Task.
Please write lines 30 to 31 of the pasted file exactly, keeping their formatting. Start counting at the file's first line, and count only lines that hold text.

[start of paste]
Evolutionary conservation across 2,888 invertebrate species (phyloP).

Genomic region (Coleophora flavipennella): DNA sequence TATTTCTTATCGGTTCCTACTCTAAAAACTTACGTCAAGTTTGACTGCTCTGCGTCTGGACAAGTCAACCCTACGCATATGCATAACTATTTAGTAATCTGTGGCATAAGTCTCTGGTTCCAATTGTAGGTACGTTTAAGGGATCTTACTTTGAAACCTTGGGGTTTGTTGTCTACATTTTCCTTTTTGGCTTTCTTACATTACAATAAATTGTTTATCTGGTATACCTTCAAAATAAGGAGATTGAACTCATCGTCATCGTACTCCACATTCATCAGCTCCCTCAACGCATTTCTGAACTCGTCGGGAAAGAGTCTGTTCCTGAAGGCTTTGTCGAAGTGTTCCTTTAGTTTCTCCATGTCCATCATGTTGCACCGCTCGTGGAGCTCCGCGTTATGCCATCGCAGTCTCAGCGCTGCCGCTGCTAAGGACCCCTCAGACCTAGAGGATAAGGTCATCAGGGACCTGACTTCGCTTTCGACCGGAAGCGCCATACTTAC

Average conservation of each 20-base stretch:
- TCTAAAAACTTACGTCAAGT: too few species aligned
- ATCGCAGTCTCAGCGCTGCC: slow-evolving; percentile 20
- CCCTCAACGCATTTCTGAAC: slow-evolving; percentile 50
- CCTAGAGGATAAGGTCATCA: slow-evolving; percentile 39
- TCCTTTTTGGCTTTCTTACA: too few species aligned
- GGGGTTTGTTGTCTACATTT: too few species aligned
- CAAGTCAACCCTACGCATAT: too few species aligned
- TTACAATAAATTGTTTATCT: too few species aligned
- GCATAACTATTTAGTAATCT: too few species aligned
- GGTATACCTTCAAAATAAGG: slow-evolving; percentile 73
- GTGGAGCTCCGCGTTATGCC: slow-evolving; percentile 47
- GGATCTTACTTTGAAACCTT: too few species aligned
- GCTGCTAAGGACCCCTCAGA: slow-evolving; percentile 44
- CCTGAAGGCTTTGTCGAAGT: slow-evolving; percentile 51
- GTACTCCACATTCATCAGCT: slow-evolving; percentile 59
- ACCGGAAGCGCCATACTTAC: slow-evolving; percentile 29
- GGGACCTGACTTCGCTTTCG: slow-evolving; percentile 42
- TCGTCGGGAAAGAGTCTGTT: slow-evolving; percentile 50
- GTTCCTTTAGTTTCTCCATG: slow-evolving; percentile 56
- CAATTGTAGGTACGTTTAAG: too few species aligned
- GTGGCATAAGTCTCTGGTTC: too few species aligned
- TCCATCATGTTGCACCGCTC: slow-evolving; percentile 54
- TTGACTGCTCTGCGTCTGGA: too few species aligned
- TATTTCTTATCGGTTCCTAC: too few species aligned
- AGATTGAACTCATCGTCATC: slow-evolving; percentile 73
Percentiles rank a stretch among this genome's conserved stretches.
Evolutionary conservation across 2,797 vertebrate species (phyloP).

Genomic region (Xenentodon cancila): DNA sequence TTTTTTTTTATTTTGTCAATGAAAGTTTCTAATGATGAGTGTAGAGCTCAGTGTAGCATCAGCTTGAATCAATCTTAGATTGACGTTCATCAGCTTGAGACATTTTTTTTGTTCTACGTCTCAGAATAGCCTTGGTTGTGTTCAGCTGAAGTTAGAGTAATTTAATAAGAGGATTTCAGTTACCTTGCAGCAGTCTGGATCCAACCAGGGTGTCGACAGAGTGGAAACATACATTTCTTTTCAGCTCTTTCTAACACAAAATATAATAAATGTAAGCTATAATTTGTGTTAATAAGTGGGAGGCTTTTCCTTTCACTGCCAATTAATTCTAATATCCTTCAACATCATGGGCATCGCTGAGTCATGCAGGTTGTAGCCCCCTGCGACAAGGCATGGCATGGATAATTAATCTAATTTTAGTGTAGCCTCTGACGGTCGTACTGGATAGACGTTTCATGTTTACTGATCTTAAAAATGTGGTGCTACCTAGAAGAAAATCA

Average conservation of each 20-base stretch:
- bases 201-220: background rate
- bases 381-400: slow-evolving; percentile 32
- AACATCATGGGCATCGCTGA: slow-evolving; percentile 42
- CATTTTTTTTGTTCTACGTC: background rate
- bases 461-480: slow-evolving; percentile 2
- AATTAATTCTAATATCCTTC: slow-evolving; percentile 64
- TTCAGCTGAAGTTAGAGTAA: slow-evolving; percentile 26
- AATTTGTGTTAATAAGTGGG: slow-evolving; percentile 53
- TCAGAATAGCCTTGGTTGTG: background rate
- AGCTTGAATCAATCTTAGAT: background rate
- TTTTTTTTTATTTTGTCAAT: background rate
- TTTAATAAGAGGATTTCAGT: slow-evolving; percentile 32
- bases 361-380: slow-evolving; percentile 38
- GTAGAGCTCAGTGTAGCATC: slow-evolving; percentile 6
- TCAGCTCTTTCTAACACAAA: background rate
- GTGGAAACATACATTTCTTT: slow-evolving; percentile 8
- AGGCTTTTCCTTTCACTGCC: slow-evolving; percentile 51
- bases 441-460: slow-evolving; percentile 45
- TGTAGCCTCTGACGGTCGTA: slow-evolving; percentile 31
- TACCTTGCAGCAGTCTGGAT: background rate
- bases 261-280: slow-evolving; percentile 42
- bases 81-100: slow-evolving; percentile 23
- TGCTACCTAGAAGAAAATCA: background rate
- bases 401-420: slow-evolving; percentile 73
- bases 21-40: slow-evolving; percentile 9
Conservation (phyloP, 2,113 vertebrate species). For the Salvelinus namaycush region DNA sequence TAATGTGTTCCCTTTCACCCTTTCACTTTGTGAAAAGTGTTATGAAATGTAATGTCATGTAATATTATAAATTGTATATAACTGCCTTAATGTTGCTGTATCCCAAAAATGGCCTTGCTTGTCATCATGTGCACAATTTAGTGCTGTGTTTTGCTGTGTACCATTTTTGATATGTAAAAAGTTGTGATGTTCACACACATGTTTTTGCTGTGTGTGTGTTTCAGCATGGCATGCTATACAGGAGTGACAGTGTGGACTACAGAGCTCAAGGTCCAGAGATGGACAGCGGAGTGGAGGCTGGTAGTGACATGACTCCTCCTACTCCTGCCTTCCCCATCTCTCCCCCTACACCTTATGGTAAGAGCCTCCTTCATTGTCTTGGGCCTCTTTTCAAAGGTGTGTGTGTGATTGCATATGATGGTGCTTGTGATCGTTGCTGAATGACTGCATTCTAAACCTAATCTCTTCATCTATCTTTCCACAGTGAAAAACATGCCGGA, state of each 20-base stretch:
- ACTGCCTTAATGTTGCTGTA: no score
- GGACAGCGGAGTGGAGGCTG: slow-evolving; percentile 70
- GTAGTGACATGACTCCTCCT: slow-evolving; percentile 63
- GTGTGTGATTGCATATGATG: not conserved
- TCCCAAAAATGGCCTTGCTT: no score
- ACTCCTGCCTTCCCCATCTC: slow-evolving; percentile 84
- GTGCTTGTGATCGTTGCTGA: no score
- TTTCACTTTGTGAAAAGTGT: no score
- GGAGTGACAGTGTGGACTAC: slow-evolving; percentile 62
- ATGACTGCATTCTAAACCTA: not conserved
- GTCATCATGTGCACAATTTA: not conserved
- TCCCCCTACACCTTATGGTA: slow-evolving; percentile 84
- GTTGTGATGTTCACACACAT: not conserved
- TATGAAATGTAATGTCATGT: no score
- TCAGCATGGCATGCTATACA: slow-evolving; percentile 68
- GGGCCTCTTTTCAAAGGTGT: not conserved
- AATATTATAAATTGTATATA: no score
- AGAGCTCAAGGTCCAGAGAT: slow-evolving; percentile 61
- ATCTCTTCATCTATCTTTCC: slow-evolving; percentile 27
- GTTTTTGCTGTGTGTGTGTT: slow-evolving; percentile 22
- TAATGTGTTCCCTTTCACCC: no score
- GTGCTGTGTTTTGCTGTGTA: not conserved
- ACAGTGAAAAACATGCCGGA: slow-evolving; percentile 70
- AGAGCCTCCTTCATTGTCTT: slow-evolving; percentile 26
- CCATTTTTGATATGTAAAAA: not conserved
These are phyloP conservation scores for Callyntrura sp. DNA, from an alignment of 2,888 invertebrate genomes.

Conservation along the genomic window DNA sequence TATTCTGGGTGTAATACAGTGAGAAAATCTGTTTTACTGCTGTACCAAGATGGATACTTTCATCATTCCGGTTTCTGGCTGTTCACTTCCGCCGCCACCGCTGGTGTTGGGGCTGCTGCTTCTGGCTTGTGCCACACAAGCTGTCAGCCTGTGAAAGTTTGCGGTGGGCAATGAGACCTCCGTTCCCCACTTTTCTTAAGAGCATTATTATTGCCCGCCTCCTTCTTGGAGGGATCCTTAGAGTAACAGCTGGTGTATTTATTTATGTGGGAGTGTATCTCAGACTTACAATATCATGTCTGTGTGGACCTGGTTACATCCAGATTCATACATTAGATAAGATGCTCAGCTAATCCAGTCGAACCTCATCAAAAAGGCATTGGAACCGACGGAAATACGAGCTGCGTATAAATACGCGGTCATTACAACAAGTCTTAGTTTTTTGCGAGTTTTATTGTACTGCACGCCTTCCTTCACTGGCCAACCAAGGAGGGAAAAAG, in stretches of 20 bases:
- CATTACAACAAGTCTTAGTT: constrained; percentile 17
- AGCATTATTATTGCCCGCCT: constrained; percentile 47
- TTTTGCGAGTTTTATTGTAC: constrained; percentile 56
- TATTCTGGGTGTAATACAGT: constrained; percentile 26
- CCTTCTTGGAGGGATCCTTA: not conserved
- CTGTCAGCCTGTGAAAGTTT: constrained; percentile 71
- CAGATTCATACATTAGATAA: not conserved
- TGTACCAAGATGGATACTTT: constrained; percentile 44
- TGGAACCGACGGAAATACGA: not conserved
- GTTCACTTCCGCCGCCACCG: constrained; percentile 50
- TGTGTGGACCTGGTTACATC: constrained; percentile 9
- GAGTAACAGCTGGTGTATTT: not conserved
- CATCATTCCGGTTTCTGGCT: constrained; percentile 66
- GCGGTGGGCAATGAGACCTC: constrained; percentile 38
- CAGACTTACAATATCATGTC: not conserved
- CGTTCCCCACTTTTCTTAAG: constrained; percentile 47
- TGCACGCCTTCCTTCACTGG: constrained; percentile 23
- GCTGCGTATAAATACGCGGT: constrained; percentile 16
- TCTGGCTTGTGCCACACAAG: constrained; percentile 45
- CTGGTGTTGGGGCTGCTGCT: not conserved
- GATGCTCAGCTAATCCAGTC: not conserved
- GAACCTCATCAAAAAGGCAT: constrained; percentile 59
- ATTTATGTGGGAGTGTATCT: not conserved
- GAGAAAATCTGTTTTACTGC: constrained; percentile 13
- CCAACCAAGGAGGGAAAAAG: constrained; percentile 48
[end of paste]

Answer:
Evolutionary conservation across 2,797 vertebrate species (phyloP).

Genomic region (Xenentodon cancila): DNA sequence TTTTTTTTTATTTTGTCAATGAAAGTTTCTAATGATGAGTGTAGAGCTCAGTGTAGCATCAGCTTGAATCAATCTTAGATTGACGTTCATCAGCTTGAGACATTTTTTTTGTTCTACGTCTCAGAATAGCCTTGGTTGTGTTCAGCTGAAGTTAGAGTAATTTAATAAGAGGATTTCAGTTACCTTGCAGCAGTCTGGATCCAACCAGGGTGTCGACAGAGTGGAAACATACATTTCTTTTCAGCTCTTTCTAACACAAAATATAATAAATGTAAGCTATAATTTGTGTTAATAAGTGGGAGGCTTTTCCTTTCACTGCCAATTAATTCTAATATCCTTCAACATCATGGGCATCGCTGAGTCATGCAGGTTGTAGCCCCCTGCGACAAGGCATGGCATGGATAATTAATCTAATTTTAGTGTAGCCTCTGACGGTCGTACTGGATAGACGTTTCATGTTTACTGATCTTAAAAATGTGGTGCTACCTAGAAGAAAATCA